See Ontario Peak Hike Description at Dan's Hiking Pages
What a superb experience spending the night on the 8693-foot summit of Ontario Peak, enjoying a beautiful sunset and sunrise, an amazing panorama of human sprawl and spectacular high country, great weather, solitude, and good company.
Ontario Peak had been on my hit list for a number of years and so finally it was time to climb it. At 12.2 miles round trip with 3,800 feet in elevation gain, I knew I wanted to hike it as an overnighter so that I can take my time and enjoy this wonderful high country.
Early Saturday morning, my friend, Mark, and I head east on the 210 freeway then north up Mt. Baldy Road to the Visitor Center to pick up our wilderness pass that is pinned to the board. Then on up to the Icehouse Canyon parking lot and are happy that there are still parking places available at this immensely popular trial.
7:10 AM - Begin our trek up Icehouse Canyon Trail. The weather is pleasantly cool. Our pace is casual as we enjoy the beauty of the tree-covered, flowing stream. Lot of other hikers on the trail. Enjoy taking pictures of some of the rustic cabins en route. At one mile we pass the junction to Chapman Trail, where I hiked a month ago.
8:25 - Cucamonga Wilderness boundary, at 1.8 miles. Now on the south side of the creek. The landscape is breathtaking! At Telegraph Wash we cross back over to the north bank and begin the steep ascent along the slope taking us high above the canyon bottom.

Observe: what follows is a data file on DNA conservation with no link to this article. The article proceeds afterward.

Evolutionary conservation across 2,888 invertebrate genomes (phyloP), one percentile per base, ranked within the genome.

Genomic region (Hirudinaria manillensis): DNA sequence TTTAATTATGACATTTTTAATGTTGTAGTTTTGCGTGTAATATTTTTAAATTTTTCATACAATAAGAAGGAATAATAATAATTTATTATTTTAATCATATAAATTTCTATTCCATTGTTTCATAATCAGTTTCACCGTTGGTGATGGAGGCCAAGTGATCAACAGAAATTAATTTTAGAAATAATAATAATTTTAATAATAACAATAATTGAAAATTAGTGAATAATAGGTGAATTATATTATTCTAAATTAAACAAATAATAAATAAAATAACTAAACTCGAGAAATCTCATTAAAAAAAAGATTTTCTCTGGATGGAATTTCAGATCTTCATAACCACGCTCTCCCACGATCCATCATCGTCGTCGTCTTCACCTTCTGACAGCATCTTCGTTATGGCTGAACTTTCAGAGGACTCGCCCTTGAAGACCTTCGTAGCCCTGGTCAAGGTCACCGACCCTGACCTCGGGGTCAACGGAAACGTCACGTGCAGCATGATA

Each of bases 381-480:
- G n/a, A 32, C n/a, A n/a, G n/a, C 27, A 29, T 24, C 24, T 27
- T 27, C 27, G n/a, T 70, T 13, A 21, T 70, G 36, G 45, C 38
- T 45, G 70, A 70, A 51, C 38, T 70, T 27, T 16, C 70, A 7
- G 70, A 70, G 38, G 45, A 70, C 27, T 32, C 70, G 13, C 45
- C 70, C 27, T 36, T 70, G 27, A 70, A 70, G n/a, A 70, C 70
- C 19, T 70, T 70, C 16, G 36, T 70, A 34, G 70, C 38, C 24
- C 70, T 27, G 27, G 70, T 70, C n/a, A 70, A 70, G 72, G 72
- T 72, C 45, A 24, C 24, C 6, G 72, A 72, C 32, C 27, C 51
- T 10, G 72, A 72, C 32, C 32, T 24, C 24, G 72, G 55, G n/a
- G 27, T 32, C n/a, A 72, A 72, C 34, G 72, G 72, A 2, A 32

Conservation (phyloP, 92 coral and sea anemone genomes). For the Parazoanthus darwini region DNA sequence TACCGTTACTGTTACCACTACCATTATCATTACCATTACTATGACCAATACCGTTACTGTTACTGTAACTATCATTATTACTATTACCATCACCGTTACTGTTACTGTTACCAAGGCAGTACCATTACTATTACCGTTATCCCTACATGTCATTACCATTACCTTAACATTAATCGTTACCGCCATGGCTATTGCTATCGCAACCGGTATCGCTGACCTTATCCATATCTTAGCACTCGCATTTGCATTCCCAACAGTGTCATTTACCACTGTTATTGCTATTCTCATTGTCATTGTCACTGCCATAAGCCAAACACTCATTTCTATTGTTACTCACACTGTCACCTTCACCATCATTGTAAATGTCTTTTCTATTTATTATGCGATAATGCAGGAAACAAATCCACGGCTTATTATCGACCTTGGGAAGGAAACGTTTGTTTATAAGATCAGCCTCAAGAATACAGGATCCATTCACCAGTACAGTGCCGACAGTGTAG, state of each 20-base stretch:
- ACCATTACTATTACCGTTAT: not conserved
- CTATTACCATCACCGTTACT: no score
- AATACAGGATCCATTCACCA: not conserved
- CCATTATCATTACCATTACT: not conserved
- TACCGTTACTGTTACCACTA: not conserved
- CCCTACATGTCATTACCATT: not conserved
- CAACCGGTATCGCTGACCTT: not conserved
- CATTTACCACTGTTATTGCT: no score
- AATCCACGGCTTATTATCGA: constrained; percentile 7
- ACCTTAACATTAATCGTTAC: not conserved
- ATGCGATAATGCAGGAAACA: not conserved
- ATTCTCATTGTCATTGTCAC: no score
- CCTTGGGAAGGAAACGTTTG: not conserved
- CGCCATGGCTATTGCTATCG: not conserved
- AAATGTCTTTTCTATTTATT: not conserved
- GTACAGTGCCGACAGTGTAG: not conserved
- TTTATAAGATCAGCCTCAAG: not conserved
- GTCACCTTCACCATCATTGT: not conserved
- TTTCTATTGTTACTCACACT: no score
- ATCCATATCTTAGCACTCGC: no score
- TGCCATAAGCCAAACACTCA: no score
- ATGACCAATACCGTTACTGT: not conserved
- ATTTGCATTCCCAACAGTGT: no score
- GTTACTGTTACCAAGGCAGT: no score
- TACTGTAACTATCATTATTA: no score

9:11 - Columbine Spring. Love the refreshing water! I fill up a one-liter bottle. We meet up with Don and Kathy, friends of Mark who he arranged to meet us. Continue up the steep trail with an eye to the massive slopes south across the canyon with the anticipation we will be up there in a while. Our pace is relaxed.
10:03 - Chapman Trail junction. Only 0.6 mile more to the saddle. Superb scenery. Don shares his story of being rescued by helicopters out of Laurel Gulch. The terrain is less steep now with blankets of thick manzanita.
10:33 - Icehouse Saddle. Lots of people. We sit on the large log and chat and enjoy the cool breeze. People coming and going. Don and Kathy say goodbye and head down the trail. Mark and I leave the saddle at 12:03 and head southwest on Ontario Peak Trail. The sign indicates 1 mile to Kelly’s camp and 2.8 miles to Ontario Peak. I’m excited because after the first quarter mile, I’ll be on a trail I’ve not yet hiked. The scenery continues to be breathtaking as we traverse the north slope of Bighorn Peak. The temperature is still nice and rate of climb is very gentle. Great views across to Timber Mountain, Telegraph Peak, and good ol’ Mt. Baldy in all its glory.
1:10 - Kelly’s Camp. Finally get to experience the place I’ve read about. I pull out some old photos of Kelly’s Kamp (as it reads on the un-dated post card) and attempt to match the location of the foundations to the cabins pictured. We eat lunch and talk with others arriving at the site.
2:00 - Leave Kelly’s Camp. The trail conveniently goes up the steps of a cabin foundation and climbs south zigzagging through the trees. In a few minutes we transition from a shady forest to an open bowl which had been incinerated by fire years ago leaving a toothpick forest. The ridge is in sight. The trail is a little brushy here.